Breakthrough! Now what do we do?

Paul Mason magnesum at ix.netcom.com
Wed Nov 30 22:34:50 EST 1994

There has been a breakthrough in the correlation of cardiovascular death 
with magnesium deficiency.  Dr. C. Everett Koop, retired Surgeon General 
of the United States, writes, "A good case can be made for the 
correlation of cardiovascular death with magnesium deficient water."

Now what do we do?

Attached is a petition to the FDA for the voluntary fortification of 
beverages with magnesium.  It is a starting point, and other 
well-reasoned suggestions are welcome at this address.

Paul Mason
USA (408) 897-3023

=======     October 3, 1994
     Dockets Management Branch                     DOCKET 94P-0361/CP1  
   Food and Drug Administration     Room 1-23     12420 Park Lawn Drive 
    Rockville, MD  20857
PAGE 21                                CITIZEN PETITION
     The undersigned submits this petition under the relevant statutory 
    sections of the Federal Food, Drug, and Cosmetic Act or the Public  
   Health Service Act, or under any other statutory provision for which 
    authority has been delegated to the Commissioner of Food and Drugs  
   under 21 CFR 5.10 to request the Commissioner of Food and Drugs to   
  make a public recommendation announced to the media.
                                ACTION REQUESTED
     I request that the Commissioner of Food and Drugs make the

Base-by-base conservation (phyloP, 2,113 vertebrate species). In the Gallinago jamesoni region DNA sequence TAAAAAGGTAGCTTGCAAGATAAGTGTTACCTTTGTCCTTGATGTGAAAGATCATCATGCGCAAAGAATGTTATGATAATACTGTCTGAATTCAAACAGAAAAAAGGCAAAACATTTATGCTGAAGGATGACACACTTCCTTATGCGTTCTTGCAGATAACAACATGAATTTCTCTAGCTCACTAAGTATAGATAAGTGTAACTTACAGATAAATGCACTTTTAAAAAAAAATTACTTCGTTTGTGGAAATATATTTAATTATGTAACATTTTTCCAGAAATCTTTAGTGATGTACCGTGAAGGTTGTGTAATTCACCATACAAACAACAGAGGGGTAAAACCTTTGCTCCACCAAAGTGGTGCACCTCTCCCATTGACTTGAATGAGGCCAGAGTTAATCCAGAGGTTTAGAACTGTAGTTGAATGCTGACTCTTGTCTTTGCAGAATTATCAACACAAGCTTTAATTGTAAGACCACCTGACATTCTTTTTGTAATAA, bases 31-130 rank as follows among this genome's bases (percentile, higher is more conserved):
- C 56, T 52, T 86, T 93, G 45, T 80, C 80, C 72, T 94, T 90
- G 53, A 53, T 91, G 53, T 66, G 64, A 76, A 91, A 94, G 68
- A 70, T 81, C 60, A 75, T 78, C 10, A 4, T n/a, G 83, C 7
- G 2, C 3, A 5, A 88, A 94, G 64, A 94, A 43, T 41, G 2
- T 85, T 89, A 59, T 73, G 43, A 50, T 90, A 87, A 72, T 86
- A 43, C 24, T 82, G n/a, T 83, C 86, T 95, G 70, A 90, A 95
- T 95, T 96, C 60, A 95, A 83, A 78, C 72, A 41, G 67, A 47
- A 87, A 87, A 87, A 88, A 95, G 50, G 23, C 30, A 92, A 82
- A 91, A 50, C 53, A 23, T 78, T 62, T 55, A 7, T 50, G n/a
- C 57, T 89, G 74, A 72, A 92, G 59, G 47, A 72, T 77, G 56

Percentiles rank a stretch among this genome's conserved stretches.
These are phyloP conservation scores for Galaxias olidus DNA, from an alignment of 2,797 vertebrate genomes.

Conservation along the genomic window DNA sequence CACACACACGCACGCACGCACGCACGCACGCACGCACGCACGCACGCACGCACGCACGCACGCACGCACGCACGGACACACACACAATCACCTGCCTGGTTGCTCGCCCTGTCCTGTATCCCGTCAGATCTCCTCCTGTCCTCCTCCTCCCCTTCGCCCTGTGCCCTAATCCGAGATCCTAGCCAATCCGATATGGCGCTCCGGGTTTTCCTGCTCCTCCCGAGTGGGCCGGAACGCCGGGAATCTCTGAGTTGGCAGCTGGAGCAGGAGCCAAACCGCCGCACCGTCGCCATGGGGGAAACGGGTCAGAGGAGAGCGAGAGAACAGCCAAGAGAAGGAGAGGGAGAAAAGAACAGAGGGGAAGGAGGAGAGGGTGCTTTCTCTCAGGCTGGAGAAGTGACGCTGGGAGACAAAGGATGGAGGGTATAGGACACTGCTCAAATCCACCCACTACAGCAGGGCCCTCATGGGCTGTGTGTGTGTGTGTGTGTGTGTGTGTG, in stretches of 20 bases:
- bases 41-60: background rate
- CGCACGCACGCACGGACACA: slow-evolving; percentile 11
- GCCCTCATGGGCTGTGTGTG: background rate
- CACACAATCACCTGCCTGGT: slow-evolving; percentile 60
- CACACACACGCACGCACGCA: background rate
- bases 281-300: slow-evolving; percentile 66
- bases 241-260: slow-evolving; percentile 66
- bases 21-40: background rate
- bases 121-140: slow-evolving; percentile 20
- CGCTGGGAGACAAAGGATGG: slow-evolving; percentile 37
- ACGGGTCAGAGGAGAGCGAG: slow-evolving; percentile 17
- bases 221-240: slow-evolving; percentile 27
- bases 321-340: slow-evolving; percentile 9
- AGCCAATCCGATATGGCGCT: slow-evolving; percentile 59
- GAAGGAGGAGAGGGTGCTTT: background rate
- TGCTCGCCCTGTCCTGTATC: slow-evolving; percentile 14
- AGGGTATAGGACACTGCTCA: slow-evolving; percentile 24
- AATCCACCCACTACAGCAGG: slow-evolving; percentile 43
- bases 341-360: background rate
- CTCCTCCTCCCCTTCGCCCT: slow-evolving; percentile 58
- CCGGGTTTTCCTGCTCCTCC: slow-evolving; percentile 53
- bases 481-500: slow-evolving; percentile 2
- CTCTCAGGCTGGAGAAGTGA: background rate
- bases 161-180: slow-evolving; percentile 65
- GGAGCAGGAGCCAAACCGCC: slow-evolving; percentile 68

following     public announcement to the media:
     "A good case can be made for the correlation of cardiovascular 
death     with magnesium deficient water.  Numerous studies show that 
many     Americans get less than the Recommended Daily Intake of 
magnesium.  To     correct that deficiency, the FDA recommends that 
bottlers fortify     bottled or canned water and water-based beverages, 
including soft     drinks and beer, to provide at least 90 mg of 
bio-available magnesium     per liter of beverage.  The recommended 
additive is magnesium     carbonate because it has been more widely 
tested in practice than     other compounds.  Excluded beverages are 
naturally magnesium-rich     beverages which need no fortification, such 
as orange juice (110     mg/L), milk (140 mg/L), and grape juice (130 
mg/L).  Bottlers who wish     to fortify to more than 90 mg magnesium 
per liter of beverage are     cautioned to be aware that excessive 
magnesium may cause a laxative     effect in some individuals.  
Individuals having kidney failure are     advised to consult their 
doctor before consuming fortified beverages.
     Consumers are urged to use only magnesium-rich water in all cooking 
or     boiling of food, as magnesium is leached out of foods boiled in 
soft     water."                              STATEMENT OF GROUNDS
     1.  Mg deficiency is widespread in the United States         
     2.  Mg deficiency causes atherosclerosis, ischemic heart disease,  
       arrhythmias, and cardiovascular death.         
     3.  A global pattern exists which positively correlates 
cardiovascular         death with magnesium-deficient water supplies.   
     4.  Supplementation has been shown by intervention or cohort 
studies         to be effective in lowering the rate of cardio-vascular 
death.         (69,85)         Mg intake predicted future IHD events 
     5.  Extensive data suggests that if the Ca/Mg ratio exceeds 2/1,   
      cardiovascular death is positively correlated with the rising PAGE 
         Ca/Mg ratio.    (45, also: Karpannen; Minerals, coronary heart 
        disease, and sudden coronary death.   Advances in Cardiology    
     25:9-24, 1978.
     6.  The NIH has recently recommended a calcium intake of 1500 mg 
per         day.  Studies show American Mg intake is 300 mg/day, which 
would         make an unprecedented ratio of Ca/Mg of 5/1, with the